By Pat, 28 November 2012 Activity

**Safety:** This activity requires you to head outdoors. Ask an adult for permission, and make sure they know where you are. Protect yourself from the sun by wearing a hat, shirt, sunglasses and sunscreen. Wear insect repellent to avoid bites.

- Ball of string
- Pair of scissors
- 3 trees in a triangle, or 3 tree-alternatives, such as telegraph poles, letterboxes etc.
- Measuring tape
- Marker to stick in the ground
- Friend
- ‘Treasure’ – for example, a small toy or similar

- Without your friend watching, select a spot somewhere between the three trees. Hide the treasure at this point. Make sure it can’t be easily seen. Mark this point.
- Place the end of the string at the marker point, then unroll the string as you walk towards one of the trees.
- Tie the other end of the string around the tree and cut this piece from the rest of the ball of string.
- Repeat this for the other two trees. You should end up with a piece of string tied around each tree, with the other ends of each string meeting at your marked point.
- Leave the strings tied to the trees, but bundle the string at the base of the trees so your friend can’t tell where they were laid out.
- Remove the marker, but take note of where it was.
- Ask your friend to come out. Tell them that you’ve buried some treasure at a point between the three trees, and they need to use your string GPS to find it.
- Your friend should use the strings to find the point where you had the marker. There is only one possible point where all three strings will meet.

This method of finding a point is called ‘trilateration’, and is the same basic method that the Global Positioning System (GPS) uses to locate points on Earth.

Trilateration identifies one single point, based on measurements from three other fixed points.

If you are told a park is 1 km from your home, that won’t help you find it, because you don’t know which direction it is in. In fact, there are a whole lot of points that are 1 km from your home and they form a circle around your home with a radius of 1 km – that is, the distance from your house (the centre of the circle) to any point on the circle is 1 km.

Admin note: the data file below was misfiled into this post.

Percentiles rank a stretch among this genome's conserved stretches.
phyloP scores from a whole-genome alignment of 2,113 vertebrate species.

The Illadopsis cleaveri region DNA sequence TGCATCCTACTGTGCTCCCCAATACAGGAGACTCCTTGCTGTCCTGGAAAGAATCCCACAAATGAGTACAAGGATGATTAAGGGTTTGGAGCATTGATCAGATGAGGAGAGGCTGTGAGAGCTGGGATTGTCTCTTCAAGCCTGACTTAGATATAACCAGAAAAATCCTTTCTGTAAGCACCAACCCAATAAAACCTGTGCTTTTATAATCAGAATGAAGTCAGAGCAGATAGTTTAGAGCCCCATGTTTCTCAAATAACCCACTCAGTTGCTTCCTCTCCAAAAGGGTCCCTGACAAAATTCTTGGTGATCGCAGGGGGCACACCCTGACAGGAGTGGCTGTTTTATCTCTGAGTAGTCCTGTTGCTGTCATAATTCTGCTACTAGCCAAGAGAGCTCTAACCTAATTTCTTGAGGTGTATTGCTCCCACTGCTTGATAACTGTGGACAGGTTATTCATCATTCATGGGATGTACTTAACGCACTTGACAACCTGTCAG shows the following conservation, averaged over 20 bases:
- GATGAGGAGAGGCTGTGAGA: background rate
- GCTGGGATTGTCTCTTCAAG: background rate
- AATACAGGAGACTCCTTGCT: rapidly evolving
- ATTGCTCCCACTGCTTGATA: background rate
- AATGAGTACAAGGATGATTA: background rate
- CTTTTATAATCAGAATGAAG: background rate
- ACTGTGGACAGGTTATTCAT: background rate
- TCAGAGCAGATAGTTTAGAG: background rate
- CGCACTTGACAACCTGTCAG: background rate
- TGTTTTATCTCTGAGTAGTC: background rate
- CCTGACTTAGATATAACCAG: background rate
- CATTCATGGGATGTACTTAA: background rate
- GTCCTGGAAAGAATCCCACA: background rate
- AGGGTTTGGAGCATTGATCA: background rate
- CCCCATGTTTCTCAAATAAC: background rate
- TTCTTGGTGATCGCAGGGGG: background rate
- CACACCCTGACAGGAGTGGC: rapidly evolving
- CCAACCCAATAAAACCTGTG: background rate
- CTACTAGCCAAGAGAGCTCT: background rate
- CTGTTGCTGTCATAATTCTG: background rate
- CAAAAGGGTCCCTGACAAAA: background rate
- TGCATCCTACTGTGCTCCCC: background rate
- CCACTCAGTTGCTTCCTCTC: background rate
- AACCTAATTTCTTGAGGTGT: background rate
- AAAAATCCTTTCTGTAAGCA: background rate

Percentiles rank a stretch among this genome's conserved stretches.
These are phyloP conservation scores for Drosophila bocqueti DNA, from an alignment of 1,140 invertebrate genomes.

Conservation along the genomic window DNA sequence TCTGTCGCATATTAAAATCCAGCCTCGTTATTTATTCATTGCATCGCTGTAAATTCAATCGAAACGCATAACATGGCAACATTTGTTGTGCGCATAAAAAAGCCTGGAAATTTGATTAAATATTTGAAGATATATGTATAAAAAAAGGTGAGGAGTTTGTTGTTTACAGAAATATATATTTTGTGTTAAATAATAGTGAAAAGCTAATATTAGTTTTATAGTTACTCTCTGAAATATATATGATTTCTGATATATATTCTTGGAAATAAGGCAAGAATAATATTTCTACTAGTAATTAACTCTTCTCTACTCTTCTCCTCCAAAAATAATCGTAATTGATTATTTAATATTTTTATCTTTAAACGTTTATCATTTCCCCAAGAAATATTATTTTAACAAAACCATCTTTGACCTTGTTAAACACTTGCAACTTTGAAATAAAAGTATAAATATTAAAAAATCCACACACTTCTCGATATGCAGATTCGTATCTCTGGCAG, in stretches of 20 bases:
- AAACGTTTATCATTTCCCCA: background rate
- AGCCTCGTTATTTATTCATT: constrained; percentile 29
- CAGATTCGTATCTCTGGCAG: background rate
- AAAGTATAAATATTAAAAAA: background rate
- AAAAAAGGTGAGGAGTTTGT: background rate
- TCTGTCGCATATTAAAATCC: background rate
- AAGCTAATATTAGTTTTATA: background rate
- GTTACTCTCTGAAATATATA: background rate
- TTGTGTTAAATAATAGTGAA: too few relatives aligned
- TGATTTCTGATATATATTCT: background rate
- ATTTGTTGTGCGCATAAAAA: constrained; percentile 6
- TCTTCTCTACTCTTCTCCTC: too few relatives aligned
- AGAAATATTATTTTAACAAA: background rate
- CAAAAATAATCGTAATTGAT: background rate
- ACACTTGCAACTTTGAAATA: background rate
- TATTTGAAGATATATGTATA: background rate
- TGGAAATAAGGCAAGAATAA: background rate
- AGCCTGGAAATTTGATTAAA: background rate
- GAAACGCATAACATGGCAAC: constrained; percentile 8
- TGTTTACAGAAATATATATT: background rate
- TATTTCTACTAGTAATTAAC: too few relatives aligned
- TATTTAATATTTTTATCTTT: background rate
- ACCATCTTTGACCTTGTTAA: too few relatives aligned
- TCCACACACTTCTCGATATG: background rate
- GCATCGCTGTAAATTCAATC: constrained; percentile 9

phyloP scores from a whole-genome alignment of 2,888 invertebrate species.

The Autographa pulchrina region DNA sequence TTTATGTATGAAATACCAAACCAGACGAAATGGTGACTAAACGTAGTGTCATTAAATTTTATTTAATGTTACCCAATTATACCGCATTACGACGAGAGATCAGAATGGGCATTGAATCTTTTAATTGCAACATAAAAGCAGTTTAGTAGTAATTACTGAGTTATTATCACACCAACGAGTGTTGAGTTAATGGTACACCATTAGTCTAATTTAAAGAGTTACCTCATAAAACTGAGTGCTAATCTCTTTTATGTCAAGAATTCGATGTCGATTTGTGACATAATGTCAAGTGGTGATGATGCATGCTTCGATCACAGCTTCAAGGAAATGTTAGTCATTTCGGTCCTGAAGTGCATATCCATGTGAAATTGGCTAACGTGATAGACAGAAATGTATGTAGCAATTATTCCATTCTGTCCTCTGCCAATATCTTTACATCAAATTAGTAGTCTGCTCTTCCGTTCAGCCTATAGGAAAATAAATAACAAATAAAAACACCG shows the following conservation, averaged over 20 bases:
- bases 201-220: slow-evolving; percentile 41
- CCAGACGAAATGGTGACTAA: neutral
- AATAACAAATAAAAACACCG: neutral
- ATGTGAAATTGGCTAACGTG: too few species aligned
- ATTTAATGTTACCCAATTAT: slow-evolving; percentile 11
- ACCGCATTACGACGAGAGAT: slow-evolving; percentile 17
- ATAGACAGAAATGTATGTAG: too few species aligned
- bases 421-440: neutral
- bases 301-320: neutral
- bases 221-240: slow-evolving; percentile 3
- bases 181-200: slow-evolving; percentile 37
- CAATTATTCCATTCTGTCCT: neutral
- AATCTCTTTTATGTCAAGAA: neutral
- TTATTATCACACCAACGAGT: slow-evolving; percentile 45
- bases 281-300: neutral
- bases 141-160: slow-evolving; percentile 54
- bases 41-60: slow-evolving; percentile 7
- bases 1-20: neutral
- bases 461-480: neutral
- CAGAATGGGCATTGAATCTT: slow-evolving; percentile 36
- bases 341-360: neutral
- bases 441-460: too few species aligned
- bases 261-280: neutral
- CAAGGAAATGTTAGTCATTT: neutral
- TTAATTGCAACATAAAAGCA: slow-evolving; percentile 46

If you were then told the skate park is 2 km from your school, that will narrow things down. You can draw another circle around your school, and the two circles will intersect (cross) at two points.

Add the distance from a third point, for example 1.5 km from your friend’s house, and bingo – you’ve finally got your answer. There’s only one point where three circles with different centres can all intersect.

In the case of GPS, the centres of the circles are actually satellites orbiting the Earth. A GPS receiver will contact satellites orbiting the Earth nearby. Each satellite will tell the receiver how far away they are, and the receiver will then calculate exactly where on Earth it is.

GPS receivers do this a lot faster than your friend with the strings. Fast enough, in fact, that they can accurately collect information about a player’s movements in a soccer game!

GPS was developed by the US Department of Defense and, through a law created by US Congress, will be provided free “for peaceful civil, commercial and scientific use on a continuous, worldwide basis”.

GPS can be used on land, at sea and in the air. Basically, GPS is usable everywhere except where it’s impossible to receive the signal, such as inside most buildings, in caves and other subterranean locations, and underwater.

Anyone who needs to keep track of where he or she is, to find his or her way to a specified location, or know what direction and how fast he or she is going can benefit from GPS.

GPS is popular in cars and in phones. It can tell people where they are located and suggest the way to get to their destination.

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30 November, 2012 at 6:02 pm

Hi,

Thanks for this great activity. I can use this with my Bushranger Cadets. I have yet to see it so easily explained.